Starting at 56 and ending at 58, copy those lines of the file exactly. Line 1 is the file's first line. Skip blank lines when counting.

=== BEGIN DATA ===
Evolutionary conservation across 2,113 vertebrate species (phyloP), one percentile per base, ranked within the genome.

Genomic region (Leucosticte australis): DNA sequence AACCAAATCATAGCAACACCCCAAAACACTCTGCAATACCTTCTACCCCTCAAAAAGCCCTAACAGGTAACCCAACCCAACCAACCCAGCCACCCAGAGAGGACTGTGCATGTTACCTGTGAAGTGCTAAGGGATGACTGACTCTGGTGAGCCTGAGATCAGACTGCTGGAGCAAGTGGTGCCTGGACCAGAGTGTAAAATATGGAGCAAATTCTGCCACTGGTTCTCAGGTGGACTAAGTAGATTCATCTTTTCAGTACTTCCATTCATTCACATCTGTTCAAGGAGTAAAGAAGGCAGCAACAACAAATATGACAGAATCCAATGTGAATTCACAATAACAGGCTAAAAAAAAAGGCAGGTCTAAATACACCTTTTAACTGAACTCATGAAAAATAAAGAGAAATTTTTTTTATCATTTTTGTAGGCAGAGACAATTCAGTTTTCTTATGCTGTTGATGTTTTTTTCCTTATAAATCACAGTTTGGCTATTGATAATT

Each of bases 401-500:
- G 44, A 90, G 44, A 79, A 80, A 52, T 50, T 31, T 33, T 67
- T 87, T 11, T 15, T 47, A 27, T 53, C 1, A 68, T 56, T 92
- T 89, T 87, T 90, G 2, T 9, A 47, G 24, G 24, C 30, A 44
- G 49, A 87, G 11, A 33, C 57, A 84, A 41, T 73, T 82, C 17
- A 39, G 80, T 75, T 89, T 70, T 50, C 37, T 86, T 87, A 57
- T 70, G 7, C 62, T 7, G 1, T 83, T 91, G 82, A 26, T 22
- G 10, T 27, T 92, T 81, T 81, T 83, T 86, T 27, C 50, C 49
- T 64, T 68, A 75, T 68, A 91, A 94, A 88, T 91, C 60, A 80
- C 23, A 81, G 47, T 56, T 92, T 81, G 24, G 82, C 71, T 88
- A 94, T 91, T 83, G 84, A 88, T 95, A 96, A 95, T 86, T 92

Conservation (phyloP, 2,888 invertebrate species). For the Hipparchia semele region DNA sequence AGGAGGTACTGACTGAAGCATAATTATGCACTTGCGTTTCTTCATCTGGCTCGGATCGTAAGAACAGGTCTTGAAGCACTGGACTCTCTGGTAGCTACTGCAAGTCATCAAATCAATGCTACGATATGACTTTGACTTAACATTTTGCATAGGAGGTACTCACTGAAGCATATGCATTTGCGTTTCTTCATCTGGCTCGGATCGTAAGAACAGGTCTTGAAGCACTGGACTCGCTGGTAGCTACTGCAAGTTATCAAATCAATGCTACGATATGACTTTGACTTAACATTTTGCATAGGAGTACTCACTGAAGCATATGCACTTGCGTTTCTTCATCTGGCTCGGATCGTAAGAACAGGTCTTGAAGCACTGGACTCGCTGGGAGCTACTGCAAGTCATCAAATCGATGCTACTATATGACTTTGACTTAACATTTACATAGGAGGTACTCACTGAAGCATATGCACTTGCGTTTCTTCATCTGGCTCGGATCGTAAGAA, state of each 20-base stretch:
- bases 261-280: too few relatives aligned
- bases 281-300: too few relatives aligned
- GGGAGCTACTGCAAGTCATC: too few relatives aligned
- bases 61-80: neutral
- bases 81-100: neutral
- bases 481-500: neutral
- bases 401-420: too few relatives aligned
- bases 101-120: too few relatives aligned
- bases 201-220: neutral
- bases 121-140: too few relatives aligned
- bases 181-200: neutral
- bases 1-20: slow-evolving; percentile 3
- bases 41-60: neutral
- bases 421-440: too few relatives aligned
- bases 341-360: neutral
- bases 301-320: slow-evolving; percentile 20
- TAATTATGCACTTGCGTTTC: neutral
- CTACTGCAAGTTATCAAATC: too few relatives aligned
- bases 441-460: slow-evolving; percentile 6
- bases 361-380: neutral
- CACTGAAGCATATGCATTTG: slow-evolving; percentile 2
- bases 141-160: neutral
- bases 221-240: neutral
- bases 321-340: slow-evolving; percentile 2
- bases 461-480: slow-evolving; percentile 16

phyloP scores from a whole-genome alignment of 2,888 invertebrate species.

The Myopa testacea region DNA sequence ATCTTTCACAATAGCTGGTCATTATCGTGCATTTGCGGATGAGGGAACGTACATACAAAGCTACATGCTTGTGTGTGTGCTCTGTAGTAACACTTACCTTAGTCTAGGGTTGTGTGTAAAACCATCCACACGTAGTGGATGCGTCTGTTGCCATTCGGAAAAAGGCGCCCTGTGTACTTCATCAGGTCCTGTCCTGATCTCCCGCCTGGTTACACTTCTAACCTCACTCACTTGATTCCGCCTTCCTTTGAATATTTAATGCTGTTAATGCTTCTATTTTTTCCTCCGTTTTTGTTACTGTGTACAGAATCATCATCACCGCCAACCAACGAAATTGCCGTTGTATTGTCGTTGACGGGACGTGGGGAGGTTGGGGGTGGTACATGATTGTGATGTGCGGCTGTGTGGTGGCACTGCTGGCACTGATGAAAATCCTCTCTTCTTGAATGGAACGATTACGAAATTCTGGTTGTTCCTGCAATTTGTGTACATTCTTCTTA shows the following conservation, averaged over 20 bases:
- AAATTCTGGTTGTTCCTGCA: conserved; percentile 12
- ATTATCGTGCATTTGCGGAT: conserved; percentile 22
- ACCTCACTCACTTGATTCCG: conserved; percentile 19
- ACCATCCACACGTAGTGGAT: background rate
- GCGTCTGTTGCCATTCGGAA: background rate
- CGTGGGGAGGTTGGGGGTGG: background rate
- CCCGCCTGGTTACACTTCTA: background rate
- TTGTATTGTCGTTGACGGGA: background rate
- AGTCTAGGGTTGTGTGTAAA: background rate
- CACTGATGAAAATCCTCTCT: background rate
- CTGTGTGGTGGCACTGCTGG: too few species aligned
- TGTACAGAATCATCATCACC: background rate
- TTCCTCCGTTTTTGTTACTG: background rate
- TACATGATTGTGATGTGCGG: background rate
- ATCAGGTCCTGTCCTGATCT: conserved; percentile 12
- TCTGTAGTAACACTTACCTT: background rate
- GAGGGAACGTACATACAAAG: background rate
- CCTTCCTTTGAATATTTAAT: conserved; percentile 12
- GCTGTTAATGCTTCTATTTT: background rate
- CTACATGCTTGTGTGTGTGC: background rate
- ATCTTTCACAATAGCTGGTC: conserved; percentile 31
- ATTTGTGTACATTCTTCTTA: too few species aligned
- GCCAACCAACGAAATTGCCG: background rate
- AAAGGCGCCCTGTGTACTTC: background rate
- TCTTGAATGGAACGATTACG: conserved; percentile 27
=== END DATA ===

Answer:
- ATCAGGTCCTGTCCTGATCT: conserved; percentile 12
- TCTGTAGTAACACTTACCTT: background rate
- GAGGGAACGTACATACAAAG: background rate